10 beaten S& P stocks double this year

There's an elite club on Wall Street investors probably would love to be a part of: the double club.

Just 10 stocks in the Standard & Poor's 500 have doubled in price this year, a solid run as the S&P 500 clings to a 2% gain.

Before you get too excited, consider: Much of the bounce is due to having previously been bludgeoned.

All but three of the "100% wonders" are still below $10 a share. Two, Tenet Healthcare thc and Sprint Nextel, s are below $5 a share. And two, insurers XL Capital xl and Genworth, gnw are in the battered financial sector.

The fact the big bounces are coming from stocks trampled by the bear raises the question: Is their rise the start of a sustainable run for the market or just a few examples of a knee-jerk spring-back?

It's a "Look, they're still breathing" rally, says Michael Farr of Farr Miller & Washington. "Some stocks got way too cheap, but some of the positive rallies back are also excessive."

While skepticism is warranted, analysts say there are a few elements powering the doublers, including:

•The "We're not dead" trade. Investors treated some stocks, such as Sprint Nextel, like goners, says Phil Cusick of Macquarie Research. The stock fell to $1.35 as investors fretted over the wireless carrier's debt and falling revenue. But since management has stemmed the bleeding, investors made quick money betting on the company's survival, says Walter Piecyk of Pali Capital. "When things stop getting worse, stocks can outperform," he says.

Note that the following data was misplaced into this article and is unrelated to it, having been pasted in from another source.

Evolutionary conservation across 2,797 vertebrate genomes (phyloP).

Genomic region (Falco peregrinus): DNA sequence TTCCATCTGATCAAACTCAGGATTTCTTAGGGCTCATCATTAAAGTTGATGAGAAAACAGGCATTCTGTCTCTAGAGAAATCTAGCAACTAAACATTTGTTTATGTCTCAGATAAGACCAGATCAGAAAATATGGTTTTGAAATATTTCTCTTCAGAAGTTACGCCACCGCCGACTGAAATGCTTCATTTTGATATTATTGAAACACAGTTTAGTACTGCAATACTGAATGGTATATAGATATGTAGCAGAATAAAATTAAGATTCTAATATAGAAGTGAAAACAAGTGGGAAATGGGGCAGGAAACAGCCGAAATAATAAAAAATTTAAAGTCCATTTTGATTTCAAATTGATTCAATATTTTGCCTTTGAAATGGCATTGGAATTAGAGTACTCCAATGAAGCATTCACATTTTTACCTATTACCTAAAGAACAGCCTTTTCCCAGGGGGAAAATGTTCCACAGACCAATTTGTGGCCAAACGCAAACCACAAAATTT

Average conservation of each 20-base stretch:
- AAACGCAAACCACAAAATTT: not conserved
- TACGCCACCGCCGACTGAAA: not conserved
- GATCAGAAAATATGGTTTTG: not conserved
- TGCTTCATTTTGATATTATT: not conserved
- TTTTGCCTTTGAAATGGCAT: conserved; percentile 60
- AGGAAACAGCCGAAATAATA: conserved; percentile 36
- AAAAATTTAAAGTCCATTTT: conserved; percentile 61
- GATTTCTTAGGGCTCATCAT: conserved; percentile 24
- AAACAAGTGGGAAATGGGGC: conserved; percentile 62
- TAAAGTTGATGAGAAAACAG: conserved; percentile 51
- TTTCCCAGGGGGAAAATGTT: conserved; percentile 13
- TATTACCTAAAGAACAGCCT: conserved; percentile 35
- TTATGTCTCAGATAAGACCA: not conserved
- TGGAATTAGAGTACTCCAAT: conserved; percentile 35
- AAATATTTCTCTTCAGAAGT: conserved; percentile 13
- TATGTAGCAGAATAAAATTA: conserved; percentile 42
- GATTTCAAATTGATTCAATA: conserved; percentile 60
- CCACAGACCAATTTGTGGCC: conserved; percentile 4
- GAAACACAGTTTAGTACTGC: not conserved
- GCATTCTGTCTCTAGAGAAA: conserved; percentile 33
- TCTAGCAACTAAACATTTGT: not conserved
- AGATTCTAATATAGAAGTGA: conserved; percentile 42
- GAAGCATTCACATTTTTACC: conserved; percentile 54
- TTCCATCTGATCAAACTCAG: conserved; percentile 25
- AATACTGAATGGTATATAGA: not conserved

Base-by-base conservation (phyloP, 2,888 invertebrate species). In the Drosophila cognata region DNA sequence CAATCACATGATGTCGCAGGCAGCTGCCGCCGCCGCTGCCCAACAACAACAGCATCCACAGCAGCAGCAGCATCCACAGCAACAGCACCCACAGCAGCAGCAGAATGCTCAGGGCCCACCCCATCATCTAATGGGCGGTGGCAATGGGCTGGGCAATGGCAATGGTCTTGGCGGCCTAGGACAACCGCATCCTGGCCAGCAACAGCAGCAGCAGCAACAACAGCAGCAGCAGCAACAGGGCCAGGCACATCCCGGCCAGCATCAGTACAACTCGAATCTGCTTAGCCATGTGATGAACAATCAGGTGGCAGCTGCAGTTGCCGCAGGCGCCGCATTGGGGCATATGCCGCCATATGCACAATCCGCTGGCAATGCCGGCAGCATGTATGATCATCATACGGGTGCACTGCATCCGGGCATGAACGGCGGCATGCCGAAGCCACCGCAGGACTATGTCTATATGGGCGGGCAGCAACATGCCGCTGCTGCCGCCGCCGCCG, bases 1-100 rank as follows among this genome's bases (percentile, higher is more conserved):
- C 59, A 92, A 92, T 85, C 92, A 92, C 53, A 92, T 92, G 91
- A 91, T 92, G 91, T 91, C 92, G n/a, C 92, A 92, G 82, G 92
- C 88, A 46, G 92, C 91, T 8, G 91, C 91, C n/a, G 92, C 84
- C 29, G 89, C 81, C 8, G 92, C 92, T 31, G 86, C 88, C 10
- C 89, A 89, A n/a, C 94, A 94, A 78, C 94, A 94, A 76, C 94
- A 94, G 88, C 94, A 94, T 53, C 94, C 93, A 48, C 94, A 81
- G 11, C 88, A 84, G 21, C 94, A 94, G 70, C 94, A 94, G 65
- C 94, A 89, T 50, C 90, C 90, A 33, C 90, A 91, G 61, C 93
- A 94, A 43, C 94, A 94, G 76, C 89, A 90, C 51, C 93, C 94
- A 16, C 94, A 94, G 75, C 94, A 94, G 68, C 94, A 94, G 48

•Survival of the fittest. Ford Motorf has seen its shares jump 145% this year as it's likely to benefit from being the healthiest U.S. automaker, says Kirk Ludtke of CRT Capital. Ford may pick up market share from struggling General Motorsgm and Chrysler and piggyback on union wage concessions, he says. In addition, Ford has successfully refinanced debt and sold stock.

•Link to rising commodities. Investors anticipating the economy to bottom are pushing up commodity prices. That's lifting shares of some producers such as Freeport-McMoRan, fcx a large copper producer, says Paul Forward of Stifel Nicolaus. Copper is up 72% this year. With governments stimulating their economies, Forward expects global growth to justify the rise in commodity prices.

And it's likely going to take global growth for the double club to hold its gains and invite more members, says S&P's Howard Silverblatt. "There's more to it than a bounce," he says.

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